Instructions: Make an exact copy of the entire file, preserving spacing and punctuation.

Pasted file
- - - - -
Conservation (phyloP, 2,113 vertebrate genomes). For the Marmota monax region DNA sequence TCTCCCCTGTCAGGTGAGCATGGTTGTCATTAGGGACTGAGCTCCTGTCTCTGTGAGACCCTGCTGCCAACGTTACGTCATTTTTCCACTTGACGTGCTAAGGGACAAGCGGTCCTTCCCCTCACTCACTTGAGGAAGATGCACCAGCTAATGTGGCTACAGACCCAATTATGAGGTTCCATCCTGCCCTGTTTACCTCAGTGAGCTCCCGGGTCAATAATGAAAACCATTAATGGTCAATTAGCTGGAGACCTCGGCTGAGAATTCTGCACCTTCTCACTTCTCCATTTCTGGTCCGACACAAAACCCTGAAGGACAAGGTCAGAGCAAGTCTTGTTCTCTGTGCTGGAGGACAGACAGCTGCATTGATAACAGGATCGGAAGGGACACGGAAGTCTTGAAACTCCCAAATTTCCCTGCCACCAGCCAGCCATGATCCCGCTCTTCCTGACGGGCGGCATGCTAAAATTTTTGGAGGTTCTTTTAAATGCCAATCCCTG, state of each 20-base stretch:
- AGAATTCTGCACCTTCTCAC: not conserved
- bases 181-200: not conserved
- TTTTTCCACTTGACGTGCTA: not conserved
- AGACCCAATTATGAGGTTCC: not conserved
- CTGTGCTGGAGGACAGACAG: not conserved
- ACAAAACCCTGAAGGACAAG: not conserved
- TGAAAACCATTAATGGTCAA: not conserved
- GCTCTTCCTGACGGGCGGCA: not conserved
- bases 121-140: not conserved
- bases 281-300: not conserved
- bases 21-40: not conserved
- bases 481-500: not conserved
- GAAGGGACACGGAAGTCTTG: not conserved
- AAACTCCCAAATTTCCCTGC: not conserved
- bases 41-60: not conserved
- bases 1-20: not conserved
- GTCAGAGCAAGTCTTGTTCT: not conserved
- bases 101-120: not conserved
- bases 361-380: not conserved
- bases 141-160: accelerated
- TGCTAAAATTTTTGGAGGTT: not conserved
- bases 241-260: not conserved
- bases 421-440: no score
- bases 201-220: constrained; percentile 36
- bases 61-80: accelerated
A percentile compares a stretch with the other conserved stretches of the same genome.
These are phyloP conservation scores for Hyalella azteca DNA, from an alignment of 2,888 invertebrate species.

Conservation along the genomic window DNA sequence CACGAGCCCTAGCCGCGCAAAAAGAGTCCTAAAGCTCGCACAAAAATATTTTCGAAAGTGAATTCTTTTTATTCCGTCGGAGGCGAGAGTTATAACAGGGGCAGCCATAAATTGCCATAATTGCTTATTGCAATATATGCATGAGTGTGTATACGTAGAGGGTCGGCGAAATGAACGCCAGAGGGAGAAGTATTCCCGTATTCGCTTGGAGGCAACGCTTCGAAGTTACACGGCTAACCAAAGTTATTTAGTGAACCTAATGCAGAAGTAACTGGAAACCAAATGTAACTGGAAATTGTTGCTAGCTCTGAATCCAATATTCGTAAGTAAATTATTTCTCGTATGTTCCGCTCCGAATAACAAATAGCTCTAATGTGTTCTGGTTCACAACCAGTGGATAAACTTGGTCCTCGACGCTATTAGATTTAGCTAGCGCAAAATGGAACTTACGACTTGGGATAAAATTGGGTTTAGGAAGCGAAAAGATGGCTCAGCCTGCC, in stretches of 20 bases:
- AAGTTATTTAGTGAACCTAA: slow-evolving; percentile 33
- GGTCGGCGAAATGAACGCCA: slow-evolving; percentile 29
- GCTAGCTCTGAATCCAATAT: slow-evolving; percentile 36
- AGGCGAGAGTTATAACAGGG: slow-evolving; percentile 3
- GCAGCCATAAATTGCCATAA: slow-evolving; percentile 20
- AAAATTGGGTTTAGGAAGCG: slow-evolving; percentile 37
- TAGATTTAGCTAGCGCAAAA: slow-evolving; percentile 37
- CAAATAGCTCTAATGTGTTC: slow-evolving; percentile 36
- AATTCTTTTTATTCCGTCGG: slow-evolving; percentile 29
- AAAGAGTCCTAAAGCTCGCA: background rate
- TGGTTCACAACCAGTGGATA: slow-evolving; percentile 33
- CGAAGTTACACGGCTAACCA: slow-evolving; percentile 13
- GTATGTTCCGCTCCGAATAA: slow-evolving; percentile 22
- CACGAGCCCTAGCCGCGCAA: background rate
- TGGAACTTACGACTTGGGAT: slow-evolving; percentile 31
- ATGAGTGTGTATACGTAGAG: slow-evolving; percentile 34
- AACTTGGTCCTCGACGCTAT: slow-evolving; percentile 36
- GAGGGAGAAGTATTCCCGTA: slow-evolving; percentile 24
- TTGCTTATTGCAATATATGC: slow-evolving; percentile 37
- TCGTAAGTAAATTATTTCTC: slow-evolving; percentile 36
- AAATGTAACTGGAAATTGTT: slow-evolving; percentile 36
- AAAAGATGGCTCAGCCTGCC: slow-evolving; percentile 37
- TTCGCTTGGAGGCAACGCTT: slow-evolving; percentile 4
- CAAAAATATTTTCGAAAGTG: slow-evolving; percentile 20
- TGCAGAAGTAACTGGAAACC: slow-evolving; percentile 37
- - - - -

Conservation (phyloP, 2,113 vertebrate genomes). For the Marmota monax region DNA sequence TCTCCCCTGTCAGGTGAGCATGGTTGTCATTAGGGACTGAGCTCCTGTCTCTGTGAGACCCTGCTGCCAACGTTACGTCATTTTTCCACTTGACGTGCTAAGGGACAAGCGGTCCTTCCCCTCACTCACTTGAGGAAGATGCACCAGCTAATGTGGCTACAGACCCAATTATGAGGTTCCATCCTGCCCTGTTTACCTCAGTGAGCTCCCGGGTCAATAATGAAAACCATTAATGGTCAATTAGCTGGAGACCTCGGCTGAGAATTCTGCACCTTCTCACTTCTCCATTTCTGGTCCGACACAAAACCCTGAAGGACAAGGTCAGAGCAAGTCTTGTTCTCTGTGCTGGAGGACAGACAGCTGCATTGATAACAGGATCGGAAGGGACACGGAAGTCTTGAAACTCCCAAATTTCCCTGCCACCAGCCAGCCATGATCCCGCTCTTCCTGACGGGCGGCATGCTAAAATTTTTGGAGGTTCTTTTAAATGCCAATCCCTG, state of each 20-base stretch:
- AGAATTCTGCACCTTCTCAC: not conserved
- bases 181-200: not conserved
- TTTTTCCACTTGACGTGCTA: not conserved
- AGACCCAATTATGAGGTTCC: not conserved
- CTGTGCTGGAGGACAGACAG: not conserved
- ACAAAACCCTGAAGGACAAG: not conserved
- TGAAAACCATTAATGGTCAA: not conserved
- GCTCTTCCTGACGGGCGGCA: not conserved
- bases 121-140: not conserved
- bases 281-300: not conserved
- bases 21-40: not conserved
- bases 481-500: not conserved
- GAAGGGACACGGAAGTCTTG: not conserved
- AAACTCCCAAATTTCCCTGC: not conserved
- bases 41-60: not conserved
- bases 1-20: not conserved
- GTCAGAGCAAGTCTTGTTCT: not conserved
- bases 101-120: not conserved
- bases 361-380: not conserved
- bases 141-160: accelerated
- TGCTAAAATTTTTGGAGGTT: not conserved
- bases 241-260: not conserved
- bases 421-440: no score
- bases 201-220: constrained; percentile 36
- bases 61-80: accelerated
A percentile compares a stretch with the other conserved stretches of the same genome.
These are phyloP conservation scores for Hyalella azteca DNA, from an alignment of 2,888 invertebrate species.

Conservation along the genomic window DNA sequence CACGAGCCCTAGCCGCGCAAAAAGAGTCCTAAAGCTCGCACAAAAATATTTTCGAAAGTGAATTCTTTTTATTCCGTCGGAGGCGAGAGTTATAACAGGGGCAGCCATAAATTGCCATAATTGCTTATTGCAATATATGCATGAGTGTGTATACGTAGAGGGTCGGCGAAATGAACGCCAGAGGGAGAAGTATTCCCGTATTCGCTTGGAGGCAACGCTTCGAAGTTACACGGCTAACCAAAGTTATTTAGTGAACCTAATGCAGAAGTAACTGGAAACCAAATGTAACTGGAAATTGTTGCTAGCTCTGAATCCAATATTCGTAAGTAAATTATTTCTCGTATGTTCCGCTCCGAATAACAAATAGCTCTAATGTGTTCTGGTTCACAACCAGTGGATAAACTTGGTCCTCGACGCTATTAGATTTAGCTAGCGCAAAATGGAACTTACGACTTGGGATAAAATTGGGTTTAGGAAGCGAAAAGATGGCTCAGCCTGCC, in stretches of 20 bases:
- AAGTTATTTAGTGAACCTAA: slow-evolving; percentile 33
- GGTCGGCGAAATGAACGCCA: slow-evolving; percentile 29
- GCTAGCTCTGAATCCAATAT: slow-evolving; percentile 36
- AGGCGAGAGTTATAACAGGG: slow-evolving; percentile 3
- GCAGCCATAAATTGCCATAA: slow-evolving; percentile 20
- AAAATTGGGTTTAGGAAGCG: slow-evolving; percentile 37
- TAGATTTAGCTAGCGCAAAA: slow-evolving; percentile 37
- CAAATAGCTCTAATGTGTTC: slow-evolving; percentile 36
- AATTCTTTTTATTCCGTCGG: slow-evolving; percentile 29
- AAAGAGTCCTAAAGCTCGCA: background rate
- TGGTTCACAACCAGTGGATA: slow-evolving; percentile 33
- CGAAGTTACACGGCTAACCA: slow-evolving; percentile 13
- GTATGTTCCGCTCCGAATAA: slow-evolving; percentile 22
- CACGAGCCCTAGCCGCGCAA: background rate
- TGGAACTTACGACTTGGGAT: slow-evolving; percentile 31
- ATGAGTGTGTATACGTAGAG: slow-evolving; percentile 34
- AACTTGGTCCTCGACGCTAT: slow-evolving; percentile 36
- GAGGGAGAAGTATTCCCGTA: slow-evolving; percentile 24
- TTGCTTATTGCAATATATGC: slow-evolving; percentile 37
- TCGTAAGTAAATTATTTCTC: slow-evolving; percentile 36
- AAATGTAACTGGAAATTGTT: slow-evolving; percentile 36
- AAAAGATGGCTCAGCCTGCC: slow-evolving; percentile 37
- TTCGCTTGGAGGCAACGCTT: slow-evolving; percentile 4
- CAAAAATATTTTCGAAAGTG: slow-evolving; percentile 20
- TGCAGAAGTAACTGGAAACC: slow-evolving; percentile 37